Immortal cancer cells escape telomere loss by switching on a gene that expresses an enzyme called telomerase. This unusual enzyme is a reverse transcriptase that has an RNA template and a catalytic portion. At each round of DNA replication, telomerase adds onto the existing telomeres the nucleotides that would otherwise have been lost, thus maintaining a constant telomere length. In other words, telomerase acts as an "immortalizing" enzyme. In addition, it has several associated proteins whose roles are still under investigation.
Using what is called the TRAP assay (telomeric repeat amplification protocol), it has been found that about 90 percent of all human tumors produce telomerase, whereas the only normal adult somatic cells that produce telomerase are stem cell populations found, for example, in skin, the hematopoietic system, germ cells, and gut epithelia. In fact, the presence or absence of telomerase is the most specific property that distinguishes cancer cells from normal cells. This difference is currently under investigation as a diagnostic tool. If a chemical could be found to interfere with telomerase activity in cancer cells, an effective control of this disease might be found. Several candidate substances have been identified and are undergoing extensive studies in animals.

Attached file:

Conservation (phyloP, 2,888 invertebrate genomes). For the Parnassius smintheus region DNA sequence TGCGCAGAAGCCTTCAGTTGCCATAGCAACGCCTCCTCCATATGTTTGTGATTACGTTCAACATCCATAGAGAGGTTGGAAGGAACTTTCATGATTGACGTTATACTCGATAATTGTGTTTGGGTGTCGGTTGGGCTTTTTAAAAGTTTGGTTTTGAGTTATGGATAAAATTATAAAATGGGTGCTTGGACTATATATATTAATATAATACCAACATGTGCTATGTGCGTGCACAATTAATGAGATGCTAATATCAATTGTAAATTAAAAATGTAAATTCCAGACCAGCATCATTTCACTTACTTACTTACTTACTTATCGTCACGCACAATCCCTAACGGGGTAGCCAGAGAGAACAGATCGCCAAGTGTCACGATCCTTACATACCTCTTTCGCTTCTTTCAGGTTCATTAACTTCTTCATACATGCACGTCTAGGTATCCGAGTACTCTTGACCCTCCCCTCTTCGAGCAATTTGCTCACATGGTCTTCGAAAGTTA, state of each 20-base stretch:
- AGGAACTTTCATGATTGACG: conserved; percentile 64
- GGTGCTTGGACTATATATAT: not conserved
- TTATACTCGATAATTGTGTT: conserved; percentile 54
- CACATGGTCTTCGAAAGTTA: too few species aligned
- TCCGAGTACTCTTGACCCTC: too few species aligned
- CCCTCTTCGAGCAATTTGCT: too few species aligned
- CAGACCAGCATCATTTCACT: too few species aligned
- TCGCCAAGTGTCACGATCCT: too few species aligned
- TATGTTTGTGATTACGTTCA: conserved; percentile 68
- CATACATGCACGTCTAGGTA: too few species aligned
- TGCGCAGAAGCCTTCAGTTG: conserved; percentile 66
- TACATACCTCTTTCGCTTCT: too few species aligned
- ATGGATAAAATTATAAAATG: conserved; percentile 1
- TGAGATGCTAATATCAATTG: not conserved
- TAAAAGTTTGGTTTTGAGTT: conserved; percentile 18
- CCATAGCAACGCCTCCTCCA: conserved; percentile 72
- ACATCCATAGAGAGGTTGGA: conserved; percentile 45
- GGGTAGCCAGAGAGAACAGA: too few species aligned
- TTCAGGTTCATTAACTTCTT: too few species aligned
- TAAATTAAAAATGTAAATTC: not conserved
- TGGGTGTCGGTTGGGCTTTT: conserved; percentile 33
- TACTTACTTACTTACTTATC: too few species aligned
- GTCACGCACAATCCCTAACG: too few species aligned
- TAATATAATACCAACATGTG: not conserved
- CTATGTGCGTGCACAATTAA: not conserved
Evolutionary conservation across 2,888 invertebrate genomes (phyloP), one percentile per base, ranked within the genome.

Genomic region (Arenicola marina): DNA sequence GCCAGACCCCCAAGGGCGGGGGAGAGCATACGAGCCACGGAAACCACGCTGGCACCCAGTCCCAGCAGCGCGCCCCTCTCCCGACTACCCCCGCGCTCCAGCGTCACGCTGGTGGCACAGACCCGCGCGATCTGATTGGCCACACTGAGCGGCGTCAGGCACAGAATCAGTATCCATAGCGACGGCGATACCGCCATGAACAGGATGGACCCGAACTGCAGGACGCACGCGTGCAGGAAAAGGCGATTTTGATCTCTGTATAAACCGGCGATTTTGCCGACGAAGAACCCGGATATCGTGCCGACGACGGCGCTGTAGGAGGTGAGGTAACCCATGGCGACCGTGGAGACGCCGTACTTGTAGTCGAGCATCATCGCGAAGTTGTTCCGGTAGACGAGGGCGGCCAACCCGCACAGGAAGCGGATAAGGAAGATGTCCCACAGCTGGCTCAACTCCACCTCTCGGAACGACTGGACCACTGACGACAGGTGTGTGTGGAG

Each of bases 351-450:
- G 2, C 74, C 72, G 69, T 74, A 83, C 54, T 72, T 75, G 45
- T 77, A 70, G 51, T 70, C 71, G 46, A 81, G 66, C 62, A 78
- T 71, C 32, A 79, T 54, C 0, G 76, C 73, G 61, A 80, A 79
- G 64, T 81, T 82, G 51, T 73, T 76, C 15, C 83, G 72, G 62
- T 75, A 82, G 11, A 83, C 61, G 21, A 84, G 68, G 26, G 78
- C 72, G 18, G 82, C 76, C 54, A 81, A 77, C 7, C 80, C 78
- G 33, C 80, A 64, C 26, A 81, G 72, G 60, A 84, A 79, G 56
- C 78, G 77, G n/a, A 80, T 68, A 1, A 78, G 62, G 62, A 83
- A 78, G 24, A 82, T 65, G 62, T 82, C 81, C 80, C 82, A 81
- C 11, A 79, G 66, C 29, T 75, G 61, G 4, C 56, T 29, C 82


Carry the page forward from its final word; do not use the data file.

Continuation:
Telomerase is switched on in virtually all human cells at the moment of conception, but as the embryo matures the telomerase becomes repressed in all but the germ cells and stem cell populations. Further, the level of telomerase expressed in stem cells is much less than that expressed in cancer cells. Interestingly, telomerase expression has been found to occur in all the cells of animals that age slowly or not at all. These are animals, such as the American lobster and the rainbow trout, that do not stabilize at a fixed size in adulthood.
On the human genome, an enzyme known as human telomerase reverse transcriptase (hTERT) is found on the most distal gene on chromosome 5p. The transfection (introduction) of hTERT into cultured normal human fibroblasts has resulted in telomere elongation, telomerase expression, and the immortalization of these otherwise mortal cells. After several hundred population doublings, the transfected cells exhibit some drift from the diploid number of chromosomes but cancer cell properties do not occur. This experiment proves that telomerase is not a cancer enzyme but an immortalization enzyme. The ability to immortalize normal human cells via hTERT has important potential applications. Some immortalized cells could be cultured in the lab to produce therapeutically useful molecules. Others might be used directly within the body to repair tissue or replace lost or damaged cells.
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